It is also a fact that government mobile access to their systems is sometimes outmoded and painful to use, and the hardware provided can legally only be used with the official systems, for official business.  However, personal systems can use the latest or at least preferred hardware and software, while still capable of connecting with government services if necessary.  Carrying multiple hardware systems and accessing multiple accounts on each is not compatible with the kind of rapid-response, on-the-go travel that State Department officials (as well as itinerant consultants) do to accomplish their mission.

The AP release attempts to “spin up” the conspiracy angle by muttering about a “mysterious” individual named on the domain registrations for the Clinton’s businesses, and speculating about the location and security features of the actual physical servers.  Oh, please.  It is normal for the “IT guy” to be named on the domain registration, as it is a technical responsibility, and usually someone who has physical access to the server hardware, i.e., a hosting service.  Whether or not the mystery man is indeed the Clinton house IT guy or simply a “nom de tech” to keep a famous name and contact information out of the public record is immaterial.  The implication that a “homemade” email system is neither reliable nor secure is specious: we are dealing with a multi-million-dollar foundation here, not some preteen wannabe hacker running a web site from his bedroom.

Not that you can’t run a reliable and secure system on a budget–I run a webcam service from a $50 Raspberry Pi that is backed up and secured: the logs show it shrugs off break-in attempts; it gets updated with the latest Linux security patches regularly, and it is available as long as we have power and cable services to the window sill in my office where it sits.  Our main services for web and email are physically located in Montana, where we rent server space for our personal domains.  Those are backed up and/or replicated by the service.  We pay a monthly fee for this service, so expect a certain degree of privacy and security that may not be the case with public free services like gmail or MSN.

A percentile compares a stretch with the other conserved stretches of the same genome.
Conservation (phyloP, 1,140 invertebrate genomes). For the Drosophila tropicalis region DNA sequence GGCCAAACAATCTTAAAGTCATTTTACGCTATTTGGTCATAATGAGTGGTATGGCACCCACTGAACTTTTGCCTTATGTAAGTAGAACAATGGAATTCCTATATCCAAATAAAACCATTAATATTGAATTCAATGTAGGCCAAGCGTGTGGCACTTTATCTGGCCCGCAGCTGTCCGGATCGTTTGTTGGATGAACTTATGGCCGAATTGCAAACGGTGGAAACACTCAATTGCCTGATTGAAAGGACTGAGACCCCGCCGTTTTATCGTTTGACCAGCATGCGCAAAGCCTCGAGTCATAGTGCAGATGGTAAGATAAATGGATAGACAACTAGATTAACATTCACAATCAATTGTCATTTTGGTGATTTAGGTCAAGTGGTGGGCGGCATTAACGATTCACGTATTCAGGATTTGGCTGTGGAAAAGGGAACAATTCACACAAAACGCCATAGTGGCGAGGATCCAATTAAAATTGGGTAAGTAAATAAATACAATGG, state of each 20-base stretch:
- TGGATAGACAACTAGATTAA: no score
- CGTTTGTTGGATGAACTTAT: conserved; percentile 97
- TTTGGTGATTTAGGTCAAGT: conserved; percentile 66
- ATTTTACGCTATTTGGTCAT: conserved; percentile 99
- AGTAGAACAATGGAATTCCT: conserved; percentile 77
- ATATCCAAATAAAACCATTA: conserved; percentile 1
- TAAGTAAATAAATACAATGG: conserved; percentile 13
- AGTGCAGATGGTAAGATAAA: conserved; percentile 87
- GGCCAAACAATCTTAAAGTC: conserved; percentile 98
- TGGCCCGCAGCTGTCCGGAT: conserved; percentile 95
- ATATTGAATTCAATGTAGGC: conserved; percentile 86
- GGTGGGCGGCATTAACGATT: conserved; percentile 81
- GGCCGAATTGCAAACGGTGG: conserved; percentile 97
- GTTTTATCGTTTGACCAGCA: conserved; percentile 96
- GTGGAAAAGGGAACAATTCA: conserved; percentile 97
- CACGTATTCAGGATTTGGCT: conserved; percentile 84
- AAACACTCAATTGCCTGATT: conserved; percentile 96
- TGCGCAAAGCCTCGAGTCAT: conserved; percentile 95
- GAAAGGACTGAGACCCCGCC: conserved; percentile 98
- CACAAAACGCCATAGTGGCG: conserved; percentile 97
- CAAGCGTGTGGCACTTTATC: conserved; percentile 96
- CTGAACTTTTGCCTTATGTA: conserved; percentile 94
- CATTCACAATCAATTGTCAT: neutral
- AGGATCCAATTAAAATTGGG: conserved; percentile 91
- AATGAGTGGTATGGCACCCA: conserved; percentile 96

This is not rocket science, people.  Anyone as smart as the Clintons or who travels a lot  should and usually does have their own Internet presence outside of Gmail and Facebook, i.e., something that they control and has “brand identification,” and people who have business both within and outside the government need to have a non-government account for non-government business: it’s the law.  The speculation in the article about a “homemade email server” is simply specious.  There is no evidence given that the hardware is in the Clinton’s home.  The IP addresses for the mail servers associated with the domains mentioned in the AP article are not related, so are most likely not colocated on the same hardware.  Domain registrations list the address of the owning entity, not the location of the hardware: it can be assumed that the services are hosted, like those of most small businesses, at a hosting service.  Further analysis might at least reveal the geographic region to which the IP addresses are assigned.  The domains themselves have private registration, so that the AP claims cannot be verified from publicly-available information.  Given the wildly speculative tone of the article, there is no reason to believe any allegations or implications in it are true.